Over the last few weeks, we worked closely with the Humanitarian OpenStreetMap Team and Azavea to come up with a map completeness estimation model for building data in OpenStreetMap. This is directly used in the pilot of HOT Analytics for Health.

HOT Analytics for Health report for Nata District, Botswana.

One of the most important analytics question we’ve come across in OpenStreetMap is how complete the map is in certain areas. There can be several definitions of completeness - it depends on the context, the attributes, and a lot more on how someone plans to use the data.

HOT has been working with partners like the Clinton Health Access Initiative (CHAI) and the Botswana Ministry of Health and Wellness on malaria elimination. The experts use OpenStreetMap data to plan spraying campaigns, distribute prevention supplies, and prioritize areas for the mission. These campaigns are only effective if they can identify where living structures such as buildings are located - even a small gap could undermine the effort to tackle growth and spread of mosquitoes. This is why we built HOT Analytics for Health.

Comparing WorldPop to rasterized OSM buildings.

HOT Analytics for Health uses machine learning to build a model that correlates population density in a given geography from WorldPop, and compare this with distribution of built-up area that’s mapped in OpenStreetMap. The model uses population density distribution per 100x100m, rasterizes OpenStreetMap building data to compare them for building completeness in OSM.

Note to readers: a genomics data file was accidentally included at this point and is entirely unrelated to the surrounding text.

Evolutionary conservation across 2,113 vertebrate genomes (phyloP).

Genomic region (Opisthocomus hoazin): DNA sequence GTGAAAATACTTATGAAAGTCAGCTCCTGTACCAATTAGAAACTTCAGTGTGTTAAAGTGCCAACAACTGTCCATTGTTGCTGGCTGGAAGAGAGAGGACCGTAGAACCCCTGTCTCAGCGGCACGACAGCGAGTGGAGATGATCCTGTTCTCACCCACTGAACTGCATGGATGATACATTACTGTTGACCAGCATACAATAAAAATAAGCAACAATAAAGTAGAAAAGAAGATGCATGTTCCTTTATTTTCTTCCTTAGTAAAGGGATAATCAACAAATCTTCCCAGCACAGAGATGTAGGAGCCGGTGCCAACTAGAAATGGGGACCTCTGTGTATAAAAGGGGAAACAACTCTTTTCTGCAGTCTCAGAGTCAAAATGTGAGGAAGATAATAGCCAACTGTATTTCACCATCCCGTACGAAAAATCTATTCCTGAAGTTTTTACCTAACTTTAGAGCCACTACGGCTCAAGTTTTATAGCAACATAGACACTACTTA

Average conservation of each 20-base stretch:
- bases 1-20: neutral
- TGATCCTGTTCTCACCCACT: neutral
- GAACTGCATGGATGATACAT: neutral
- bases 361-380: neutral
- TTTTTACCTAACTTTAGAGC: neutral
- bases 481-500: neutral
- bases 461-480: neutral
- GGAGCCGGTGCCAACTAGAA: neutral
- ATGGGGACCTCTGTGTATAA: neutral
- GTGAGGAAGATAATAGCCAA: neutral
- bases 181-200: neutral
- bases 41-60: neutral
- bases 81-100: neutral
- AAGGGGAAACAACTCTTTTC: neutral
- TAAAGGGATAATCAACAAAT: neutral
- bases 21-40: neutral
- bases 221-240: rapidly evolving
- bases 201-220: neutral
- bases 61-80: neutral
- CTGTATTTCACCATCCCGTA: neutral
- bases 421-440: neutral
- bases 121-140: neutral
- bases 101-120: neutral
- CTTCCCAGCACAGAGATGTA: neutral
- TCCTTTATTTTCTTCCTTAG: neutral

Completeness of Gaborone, Botswana.

Together with attribute and temporal accuracy analysis, the results are promising - here for example is Gaborone, the capital city of Botswana. You can see how recent mapping campaigns have increased the building data coverage in the city centre and this starts falling low as you go to the suburbs.

Currently we use OSM QA Tile country extracts and data around tile boundaries can lead to under/overestimation. WorldPop has several gaps and when compared directly to buildings could result in sparse estimates in some parts. The tool alone is not sufficient for accurate measurements, but the analysis presents indicative results and a good direction for analytics tools.

This is work in progress, while we experiment different methods of understanding completeness. Take a look at the code repositories, and let us know what you think!

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